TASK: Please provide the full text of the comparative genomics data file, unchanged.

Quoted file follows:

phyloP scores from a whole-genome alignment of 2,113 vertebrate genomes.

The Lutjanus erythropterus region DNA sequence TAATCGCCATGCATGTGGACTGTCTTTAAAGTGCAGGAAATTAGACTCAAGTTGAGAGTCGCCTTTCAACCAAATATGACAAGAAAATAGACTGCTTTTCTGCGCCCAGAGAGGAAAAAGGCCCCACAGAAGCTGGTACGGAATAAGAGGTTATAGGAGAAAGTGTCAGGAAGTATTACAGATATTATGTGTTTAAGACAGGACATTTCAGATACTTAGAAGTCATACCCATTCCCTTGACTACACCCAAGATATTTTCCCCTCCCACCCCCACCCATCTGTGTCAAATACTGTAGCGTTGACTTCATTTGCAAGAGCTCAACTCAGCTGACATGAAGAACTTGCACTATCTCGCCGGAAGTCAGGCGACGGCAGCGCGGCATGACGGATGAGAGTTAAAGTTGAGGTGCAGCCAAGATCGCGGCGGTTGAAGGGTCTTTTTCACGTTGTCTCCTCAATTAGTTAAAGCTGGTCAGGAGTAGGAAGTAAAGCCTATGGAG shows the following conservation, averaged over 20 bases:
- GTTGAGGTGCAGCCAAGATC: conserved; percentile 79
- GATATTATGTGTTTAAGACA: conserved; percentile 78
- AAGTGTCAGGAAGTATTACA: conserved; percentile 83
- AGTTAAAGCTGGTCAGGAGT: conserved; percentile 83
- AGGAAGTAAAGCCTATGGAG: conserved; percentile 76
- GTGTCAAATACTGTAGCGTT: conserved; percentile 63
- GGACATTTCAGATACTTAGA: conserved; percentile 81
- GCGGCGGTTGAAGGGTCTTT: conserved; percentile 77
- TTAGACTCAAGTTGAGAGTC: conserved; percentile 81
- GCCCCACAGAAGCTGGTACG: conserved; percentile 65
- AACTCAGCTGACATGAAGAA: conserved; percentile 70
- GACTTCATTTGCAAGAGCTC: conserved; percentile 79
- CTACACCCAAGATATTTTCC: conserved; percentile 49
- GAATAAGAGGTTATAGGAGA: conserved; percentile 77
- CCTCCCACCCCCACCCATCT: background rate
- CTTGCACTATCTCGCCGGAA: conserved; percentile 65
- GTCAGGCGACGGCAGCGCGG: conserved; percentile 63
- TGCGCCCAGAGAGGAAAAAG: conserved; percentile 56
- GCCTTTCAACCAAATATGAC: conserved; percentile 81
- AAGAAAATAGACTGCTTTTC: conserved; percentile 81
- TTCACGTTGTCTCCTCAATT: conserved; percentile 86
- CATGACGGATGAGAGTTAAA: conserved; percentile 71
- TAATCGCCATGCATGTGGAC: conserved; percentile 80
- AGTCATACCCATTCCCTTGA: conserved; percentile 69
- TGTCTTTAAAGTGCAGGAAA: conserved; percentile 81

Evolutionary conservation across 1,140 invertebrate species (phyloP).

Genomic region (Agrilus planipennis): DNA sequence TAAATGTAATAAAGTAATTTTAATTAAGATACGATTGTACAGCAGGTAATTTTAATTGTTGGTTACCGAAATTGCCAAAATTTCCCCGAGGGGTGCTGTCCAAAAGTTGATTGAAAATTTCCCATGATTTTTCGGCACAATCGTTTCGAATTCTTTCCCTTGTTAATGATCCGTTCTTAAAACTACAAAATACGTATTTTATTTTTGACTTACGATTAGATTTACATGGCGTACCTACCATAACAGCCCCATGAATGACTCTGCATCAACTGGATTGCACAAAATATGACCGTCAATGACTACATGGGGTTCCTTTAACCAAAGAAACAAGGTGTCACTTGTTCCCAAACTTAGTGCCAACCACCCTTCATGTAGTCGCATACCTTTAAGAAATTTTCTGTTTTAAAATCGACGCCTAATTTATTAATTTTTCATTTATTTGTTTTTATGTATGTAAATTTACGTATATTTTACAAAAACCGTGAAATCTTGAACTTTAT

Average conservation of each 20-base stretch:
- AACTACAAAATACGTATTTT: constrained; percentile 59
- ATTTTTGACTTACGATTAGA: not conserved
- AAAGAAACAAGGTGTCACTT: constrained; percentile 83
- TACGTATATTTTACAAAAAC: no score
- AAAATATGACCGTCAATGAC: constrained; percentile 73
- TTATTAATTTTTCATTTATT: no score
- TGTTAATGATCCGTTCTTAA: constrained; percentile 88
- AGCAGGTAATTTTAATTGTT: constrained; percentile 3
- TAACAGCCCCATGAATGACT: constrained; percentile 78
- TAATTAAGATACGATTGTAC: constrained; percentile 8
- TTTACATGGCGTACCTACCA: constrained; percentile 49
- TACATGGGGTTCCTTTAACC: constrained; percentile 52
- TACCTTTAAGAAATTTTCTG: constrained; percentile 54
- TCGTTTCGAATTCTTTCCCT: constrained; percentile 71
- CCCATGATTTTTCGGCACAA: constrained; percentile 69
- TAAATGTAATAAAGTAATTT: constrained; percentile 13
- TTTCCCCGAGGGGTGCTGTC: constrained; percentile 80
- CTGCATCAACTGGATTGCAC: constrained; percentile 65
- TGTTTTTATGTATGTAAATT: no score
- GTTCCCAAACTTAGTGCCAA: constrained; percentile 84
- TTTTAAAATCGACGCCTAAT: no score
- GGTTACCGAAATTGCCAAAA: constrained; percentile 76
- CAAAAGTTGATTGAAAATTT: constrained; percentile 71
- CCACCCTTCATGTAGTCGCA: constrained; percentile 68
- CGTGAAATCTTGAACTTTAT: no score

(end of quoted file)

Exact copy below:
phyloP scores from a whole-genome alignment of 2,113 vertebrate genomes.

The Lutjanus erythropterus region DNA sequence TAATCGCCATGCATGTGGACTGTCTTTAAAGTGCAGGAAATTAGACTCAAGTTGAGAGTCGCCTTTCAACCAAATATGACAAGAAAATAGACTGCTTTTCTGCGCCCAGAGAGGAAAAAGGCCCCACAGAAGCTGGTACGGAATAAGAGGTTATAGGAGAAAGTGTCAGGAAGTATTACAGATATTATGTGTTTAAGACAGGACATTTCAGATACTTAGAAGTCATACCCATTCCCTTGACTACACCCAAGATATTTTCCCCTCCCACCCCCACCCATCTGTGTCAAATACTGTAGCGTTGACTTCATTTGCAAGAGCTCAACTCAGCTGACATGAAGAACTTGCACTATCTCGCCGGAAGTCAGGCGACGGCAGCGCGGCATGACGGATGAGAGTTAAAGTTGAGGTGCAGCCAAGATCGCGGCGGTTGAAGGGTCTTTTTCACGTTGTCTCCTCAATTAGTTAAAGCTGGTCAGGAGTAGGAAGTAAAGCCTATGGAG shows the following conservation, averaged over 20 bases:
- GTTGAGGTGCAGCCAAGATC: conserved; percentile 79
- GATATTATGTGTTTAAGACA: conserved; percentile 78
- AAGTGTCAGGAAGTATTACA: conserved; percentile 83
- AGTTAAAGCTGGTCAGGAGT: conserved; percentile 83
- AGGAAGTAAAGCCTATGGAG: conserved; percentile 76
- GTGTCAAATACTGTAGCGTT: conserved; percentile 63
- GGACATTTCAGATACTTAGA: conserved; percentile 81
- GCGGCGGTTGAAGGGTCTTT: conserved; percentile 77
- TTAGACTCAAGTTGAGAGTC: conserved; percentile 81
- GCCCCACAGAAGCTGGTACG: conserved; percentile 65
- AACTCAGCTGACATGAAGAA: conserved; percentile 70
- GACTTCATTTGCAAGAGCTC: conserved; percentile 79
- CTACACCCAAGATATTTTCC: conserved; percentile 49
- GAATAAGAGGTTATAGGAGA: conserved; percentile 77
- CCTCCCACCCCCACCCATCT: background rate
- CTTGCACTATCTCGCCGGAA: conserved; percentile 65
- GTCAGGCGACGGCAGCGCGG: conserved; percentile 63
- TGCGCCCAGAGAGGAAAAAG: conserved; percentile 56
- GCCTTTCAACCAAATATGAC: conserved; percentile 81
- AAGAAAATAGACTGCTTTTC: conserved; percentile 81
- TTCACGTTGTCTCCTCAATT: conserved; percentile 86
- CATGACGGATGAGAGTTAAA: conserved; percentile 71
- TAATCGCCATGCATGTGGAC: conserved; percentile 80
- AGTCATACCCATTCCCTTGA: conserved; percentile 69
- TGTCTTTAAAGTGCAGGAAA: conserved; percentile 81

Evolutionary conservation across 1,140 invertebrate species (phyloP).

Genomic region (Agrilus planipennis): DNA sequence TAAATGTAATAAAGTAATTTTAATTAAGATACGATTGTACAGCAGGTAATTTTAATTGTTGGTTACCGAAATTGCCAAAATTTCCCCGAGGGGTGCTGTCCAAAAGTTGATTGAAAATTTCCCATGATTTTTCGGCACAATCGTTTCGAATTCTTTCCCTTGTTAATGATCCGTTCTTAAAACTACAAAATACGTATTTTATTTTTGACTTACGATTAGATTTACATGGCGTACCTACCATAACAGCCCCATGAATGACTCTGCATCAACTGGATTGCACAAAATATGACCGTCAATGACTACATGGGGTTCCTTTAACCAAAGAAACAAGGTGTCACTTGTTCCCAAACTTAGTGCCAACCACCCTTCATGTAGTCGCATACCTTTAAGAAATTTTCTGTTTTAAAATCGACGCCTAATTTATTAATTTTTCATTTATTTGTTTTTATGTATGTAAATTTACGTATATTTTACAAAAACCGTGAAATCTTGAACTTTAT

Average conservation of each 20-base stretch:
- AACTACAAAATACGTATTTT: constrained; percentile 59
- ATTTTTGACTTACGATTAGA: not conserved
- AAAGAAACAAGGTGTCACTT: constrained; percentile 83
- TACGTATATTTTACAAAAAC: no score
- AAAATATGACCGTCAATGAC: constrained; percentile 73
- TTATTAATTTTTCATTTATT: no score
- TGTTAATGATCCGTTCTTAA: constrained; percentile 88
- AGCAGGTAATTTTAATTGTT: constrained; percentile 3
- TAACAGCCCCATGAATGACT: constrained; percentile 78
- TAATTAAGATACGATTGTAC: constrained; percentile 8
- TTTACATGGCGTACCTACCA: constrained; percentile 49
- TACATGGGGTTCCTTTAACC: constrained; percentile 52
- TACCTTTAAGAAATTTTCTG: constrained; percentile 54
- TCGTTTCGAATTCTTTCCCT: constrained; percentile 71
- CCCATGATTTTTCGGCACAA: constrained; percentile 69
- TAAATGTAATAAAGTAATTT: constrained; percentile 13
- TTTCCCCGAGGGGTGCTGTC: constrained; percentile 80
- CTGCATCAACTGGATTGCAC: constrained; percentile 65
- TGTTTTTATGTATGTAAATT: no score
- GTTCCCAAACTTAGTGCCAA: constrained; percentile 84
- TTTTAAAATCGACGCCTAAT: no score
- GGTTACCGAAATTGCCAAAA: constrained; percentile 76
- CAAAAGTTGATTGAAAATTT: constrained; percentile 71
- CCACCCTTCATGTAGTCGCA: constrained; percentile 68
- CGTGAAATCTTGAACTTTAT: no score